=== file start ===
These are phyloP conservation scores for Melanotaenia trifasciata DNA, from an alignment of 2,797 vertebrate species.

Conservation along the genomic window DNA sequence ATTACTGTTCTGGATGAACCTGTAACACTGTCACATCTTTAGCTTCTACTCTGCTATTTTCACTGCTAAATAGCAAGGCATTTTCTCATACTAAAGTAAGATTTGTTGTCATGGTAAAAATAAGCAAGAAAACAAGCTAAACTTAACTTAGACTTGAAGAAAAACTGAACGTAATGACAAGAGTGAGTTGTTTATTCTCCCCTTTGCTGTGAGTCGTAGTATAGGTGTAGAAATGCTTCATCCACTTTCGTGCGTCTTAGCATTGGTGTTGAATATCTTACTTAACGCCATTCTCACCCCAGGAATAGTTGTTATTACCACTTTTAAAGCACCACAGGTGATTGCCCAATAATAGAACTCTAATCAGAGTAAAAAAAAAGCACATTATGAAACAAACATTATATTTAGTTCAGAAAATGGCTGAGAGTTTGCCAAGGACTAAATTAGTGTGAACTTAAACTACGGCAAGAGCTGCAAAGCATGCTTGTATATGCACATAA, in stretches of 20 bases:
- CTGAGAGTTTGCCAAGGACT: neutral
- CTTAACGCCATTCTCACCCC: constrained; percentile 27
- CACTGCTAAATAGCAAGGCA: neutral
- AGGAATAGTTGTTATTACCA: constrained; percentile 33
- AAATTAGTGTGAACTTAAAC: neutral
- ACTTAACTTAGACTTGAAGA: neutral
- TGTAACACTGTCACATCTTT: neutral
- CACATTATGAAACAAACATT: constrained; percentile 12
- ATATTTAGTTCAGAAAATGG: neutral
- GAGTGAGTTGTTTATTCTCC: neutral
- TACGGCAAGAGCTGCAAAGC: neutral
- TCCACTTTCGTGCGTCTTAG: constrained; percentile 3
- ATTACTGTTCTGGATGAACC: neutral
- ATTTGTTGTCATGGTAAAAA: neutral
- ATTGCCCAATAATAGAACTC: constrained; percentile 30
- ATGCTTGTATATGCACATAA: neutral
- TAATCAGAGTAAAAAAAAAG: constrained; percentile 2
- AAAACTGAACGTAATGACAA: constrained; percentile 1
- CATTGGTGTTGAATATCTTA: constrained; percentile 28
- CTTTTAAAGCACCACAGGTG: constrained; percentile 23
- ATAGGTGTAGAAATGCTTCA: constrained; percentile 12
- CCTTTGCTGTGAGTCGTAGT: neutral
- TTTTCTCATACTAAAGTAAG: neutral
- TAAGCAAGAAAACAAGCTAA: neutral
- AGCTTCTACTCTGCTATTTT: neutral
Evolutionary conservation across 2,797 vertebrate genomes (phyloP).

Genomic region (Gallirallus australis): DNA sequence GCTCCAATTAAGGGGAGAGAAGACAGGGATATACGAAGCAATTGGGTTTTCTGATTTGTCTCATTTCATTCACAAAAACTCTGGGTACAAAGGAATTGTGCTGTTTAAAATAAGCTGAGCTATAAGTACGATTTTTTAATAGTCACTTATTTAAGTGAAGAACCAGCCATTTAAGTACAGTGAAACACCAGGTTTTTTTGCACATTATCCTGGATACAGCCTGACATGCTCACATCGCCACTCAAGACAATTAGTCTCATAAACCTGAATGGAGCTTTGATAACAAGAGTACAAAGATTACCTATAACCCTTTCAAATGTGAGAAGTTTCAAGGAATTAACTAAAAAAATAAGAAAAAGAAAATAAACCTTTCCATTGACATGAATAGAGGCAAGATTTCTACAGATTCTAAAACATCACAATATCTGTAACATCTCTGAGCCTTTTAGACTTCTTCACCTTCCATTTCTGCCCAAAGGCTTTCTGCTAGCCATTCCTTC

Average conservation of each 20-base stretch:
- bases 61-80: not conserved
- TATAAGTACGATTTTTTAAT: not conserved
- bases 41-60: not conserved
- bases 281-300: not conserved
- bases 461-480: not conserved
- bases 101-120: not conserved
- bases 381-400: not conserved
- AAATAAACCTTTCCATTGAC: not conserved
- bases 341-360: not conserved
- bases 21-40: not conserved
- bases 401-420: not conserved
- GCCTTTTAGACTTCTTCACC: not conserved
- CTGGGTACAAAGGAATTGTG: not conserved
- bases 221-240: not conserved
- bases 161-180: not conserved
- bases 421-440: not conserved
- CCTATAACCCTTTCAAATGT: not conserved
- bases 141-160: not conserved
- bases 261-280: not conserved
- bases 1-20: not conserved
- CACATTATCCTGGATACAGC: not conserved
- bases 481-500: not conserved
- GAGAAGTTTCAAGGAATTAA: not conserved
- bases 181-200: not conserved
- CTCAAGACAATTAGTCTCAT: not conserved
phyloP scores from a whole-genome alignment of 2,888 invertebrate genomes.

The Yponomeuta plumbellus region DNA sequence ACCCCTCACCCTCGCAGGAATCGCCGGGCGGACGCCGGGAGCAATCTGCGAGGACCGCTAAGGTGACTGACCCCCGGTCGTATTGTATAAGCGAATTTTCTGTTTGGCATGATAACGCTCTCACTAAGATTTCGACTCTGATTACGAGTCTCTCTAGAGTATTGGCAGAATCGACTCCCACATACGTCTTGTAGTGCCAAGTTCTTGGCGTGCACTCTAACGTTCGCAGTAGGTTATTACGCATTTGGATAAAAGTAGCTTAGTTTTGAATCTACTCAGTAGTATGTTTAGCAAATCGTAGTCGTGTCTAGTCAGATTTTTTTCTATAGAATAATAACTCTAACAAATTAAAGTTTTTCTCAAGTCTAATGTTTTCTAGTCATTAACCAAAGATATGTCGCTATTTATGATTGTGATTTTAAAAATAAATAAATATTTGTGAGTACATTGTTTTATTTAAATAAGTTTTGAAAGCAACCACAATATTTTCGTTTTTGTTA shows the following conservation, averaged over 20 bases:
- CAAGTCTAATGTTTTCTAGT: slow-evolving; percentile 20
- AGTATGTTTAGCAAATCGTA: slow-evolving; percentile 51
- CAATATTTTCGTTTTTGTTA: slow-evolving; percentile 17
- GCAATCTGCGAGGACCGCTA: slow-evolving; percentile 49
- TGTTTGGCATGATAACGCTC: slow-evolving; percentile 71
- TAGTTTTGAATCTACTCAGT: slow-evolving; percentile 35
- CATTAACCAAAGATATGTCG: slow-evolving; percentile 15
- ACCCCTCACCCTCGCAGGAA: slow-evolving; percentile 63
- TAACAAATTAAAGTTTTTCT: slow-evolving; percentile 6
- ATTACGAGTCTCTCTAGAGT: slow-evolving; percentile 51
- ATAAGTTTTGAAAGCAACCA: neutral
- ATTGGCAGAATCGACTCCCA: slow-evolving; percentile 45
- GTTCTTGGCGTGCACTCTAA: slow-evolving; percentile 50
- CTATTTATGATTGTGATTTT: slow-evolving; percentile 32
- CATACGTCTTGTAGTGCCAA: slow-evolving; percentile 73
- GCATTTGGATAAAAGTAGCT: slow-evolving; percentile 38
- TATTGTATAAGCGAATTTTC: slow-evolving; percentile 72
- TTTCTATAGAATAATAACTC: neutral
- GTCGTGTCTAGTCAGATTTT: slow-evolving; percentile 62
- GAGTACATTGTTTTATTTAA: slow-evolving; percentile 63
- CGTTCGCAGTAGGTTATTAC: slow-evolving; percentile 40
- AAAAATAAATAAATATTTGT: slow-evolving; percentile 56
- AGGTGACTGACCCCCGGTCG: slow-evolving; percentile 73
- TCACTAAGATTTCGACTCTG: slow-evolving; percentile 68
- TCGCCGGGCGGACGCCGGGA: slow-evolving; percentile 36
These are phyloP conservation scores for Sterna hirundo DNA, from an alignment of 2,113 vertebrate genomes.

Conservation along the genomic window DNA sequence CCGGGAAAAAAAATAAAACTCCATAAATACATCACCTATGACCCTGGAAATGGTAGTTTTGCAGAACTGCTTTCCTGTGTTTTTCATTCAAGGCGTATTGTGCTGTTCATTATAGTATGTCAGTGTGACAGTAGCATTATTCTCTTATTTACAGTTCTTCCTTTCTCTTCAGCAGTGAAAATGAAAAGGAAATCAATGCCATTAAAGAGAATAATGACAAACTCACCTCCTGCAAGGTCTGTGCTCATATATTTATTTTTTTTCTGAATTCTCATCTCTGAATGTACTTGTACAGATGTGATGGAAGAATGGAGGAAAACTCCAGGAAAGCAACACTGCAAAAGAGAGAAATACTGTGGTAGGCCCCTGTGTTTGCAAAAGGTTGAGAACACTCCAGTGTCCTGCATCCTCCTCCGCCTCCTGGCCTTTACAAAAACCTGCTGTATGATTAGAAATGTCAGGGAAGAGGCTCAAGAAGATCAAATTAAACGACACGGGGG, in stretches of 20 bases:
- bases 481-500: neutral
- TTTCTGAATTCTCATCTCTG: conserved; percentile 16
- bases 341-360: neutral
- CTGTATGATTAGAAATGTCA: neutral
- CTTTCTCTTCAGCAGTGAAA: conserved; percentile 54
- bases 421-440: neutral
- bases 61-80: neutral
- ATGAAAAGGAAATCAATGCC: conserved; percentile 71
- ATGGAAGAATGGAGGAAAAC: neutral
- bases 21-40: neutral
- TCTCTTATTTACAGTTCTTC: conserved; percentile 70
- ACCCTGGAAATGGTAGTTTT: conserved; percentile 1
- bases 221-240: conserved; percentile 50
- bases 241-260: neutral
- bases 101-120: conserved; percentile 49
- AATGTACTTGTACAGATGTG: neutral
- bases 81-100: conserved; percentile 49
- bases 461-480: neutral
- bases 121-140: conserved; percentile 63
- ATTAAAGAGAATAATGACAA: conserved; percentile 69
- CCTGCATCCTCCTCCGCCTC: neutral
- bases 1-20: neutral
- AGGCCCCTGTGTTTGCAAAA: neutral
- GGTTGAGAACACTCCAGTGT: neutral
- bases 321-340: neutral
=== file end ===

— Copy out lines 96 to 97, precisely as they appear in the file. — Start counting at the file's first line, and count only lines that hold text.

- ACCCTGGAAATGGTAGTTTT: conserved; percentile 1
- bases 221-240: conserved; percentile 50